Open access: who should pay?
I've looked at the report. It is good. I recommend this link to others!
Note - it's a PDF link so may take some time to download.
It is worth waiting for if you are interested in changes that are happening now in scientific publishing.
I would like to print this and show it to the publications committee at the museum where I work. We still do not have even a basic publishing contract for our authors to read and sign. Confusion and uncertainty reign!
Sorry for my occasional replies Peter. Here is what else I have found from T&F. They are not 'the first, the one and the only', but again it is a good report on OpenAccess.
In relation to the open access movement, here are two sites I came across today:
Institutions for Collective Action - a good example of how research projects can make use of the Internet to operate in an open manner.
"Open access" is not just about the process of writing and publishing, it also about the way research is carried out, from start to finish, or continuously without end...
More directly concerned is a website produced by Knowledge Exchange (based in Europe), namely:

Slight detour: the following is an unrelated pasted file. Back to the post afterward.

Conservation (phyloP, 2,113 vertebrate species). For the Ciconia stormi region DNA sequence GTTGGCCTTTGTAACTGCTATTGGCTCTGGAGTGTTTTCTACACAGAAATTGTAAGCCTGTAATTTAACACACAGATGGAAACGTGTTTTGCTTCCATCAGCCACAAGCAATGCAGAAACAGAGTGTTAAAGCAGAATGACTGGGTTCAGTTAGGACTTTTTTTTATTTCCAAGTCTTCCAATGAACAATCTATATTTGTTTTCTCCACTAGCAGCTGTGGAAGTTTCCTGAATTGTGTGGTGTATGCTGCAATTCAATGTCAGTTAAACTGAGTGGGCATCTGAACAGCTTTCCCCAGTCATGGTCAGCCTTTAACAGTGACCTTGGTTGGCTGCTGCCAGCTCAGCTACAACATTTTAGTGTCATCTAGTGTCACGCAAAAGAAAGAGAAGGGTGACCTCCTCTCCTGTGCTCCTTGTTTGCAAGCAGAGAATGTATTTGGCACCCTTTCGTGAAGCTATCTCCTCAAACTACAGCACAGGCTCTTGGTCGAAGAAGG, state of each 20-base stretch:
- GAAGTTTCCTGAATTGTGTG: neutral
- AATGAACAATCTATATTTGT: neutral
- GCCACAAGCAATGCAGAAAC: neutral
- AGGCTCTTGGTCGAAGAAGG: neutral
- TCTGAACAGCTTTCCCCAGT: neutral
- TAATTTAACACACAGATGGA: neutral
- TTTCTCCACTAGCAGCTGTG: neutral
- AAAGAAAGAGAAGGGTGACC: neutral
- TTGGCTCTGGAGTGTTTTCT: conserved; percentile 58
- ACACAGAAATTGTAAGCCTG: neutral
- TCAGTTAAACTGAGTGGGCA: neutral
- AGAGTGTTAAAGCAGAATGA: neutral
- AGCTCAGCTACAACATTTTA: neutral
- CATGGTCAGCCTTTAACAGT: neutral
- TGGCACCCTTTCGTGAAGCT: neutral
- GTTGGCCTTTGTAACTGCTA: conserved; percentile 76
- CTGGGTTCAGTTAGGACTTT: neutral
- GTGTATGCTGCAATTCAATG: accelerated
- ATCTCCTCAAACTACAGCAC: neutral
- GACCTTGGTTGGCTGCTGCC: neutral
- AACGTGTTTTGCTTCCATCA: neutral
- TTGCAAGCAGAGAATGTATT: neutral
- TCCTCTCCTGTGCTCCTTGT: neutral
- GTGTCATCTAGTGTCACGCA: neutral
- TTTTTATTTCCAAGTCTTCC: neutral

Open Access Success Stories
And last (and least), here are our own small groups for discussion of Research communication
and Open access publishing .
Readers are encouraged to throw comments into the pool in each of those groups, to see if something of interest emerges... or to add to the conversation here.
For me, the OpenAccess has to be completely opened. Following this simple truth I am forwarding you the Taylor&Francis offer: http://explore.tandfonline.com/page/open-access-week-2013
Hope that you can benefit from it. Good luck!
This is a good link to follow. It is great that governments are trying to make public research accessible to a larger public. If author page charges make us more sensitive to the value of the journals we choose to publish in, that will be a good thing.
I think, ideally, author-page charges should be low enough for authors to pay without feeling any great burden, so that they can idependently support a journal they like, without needing institutional backing.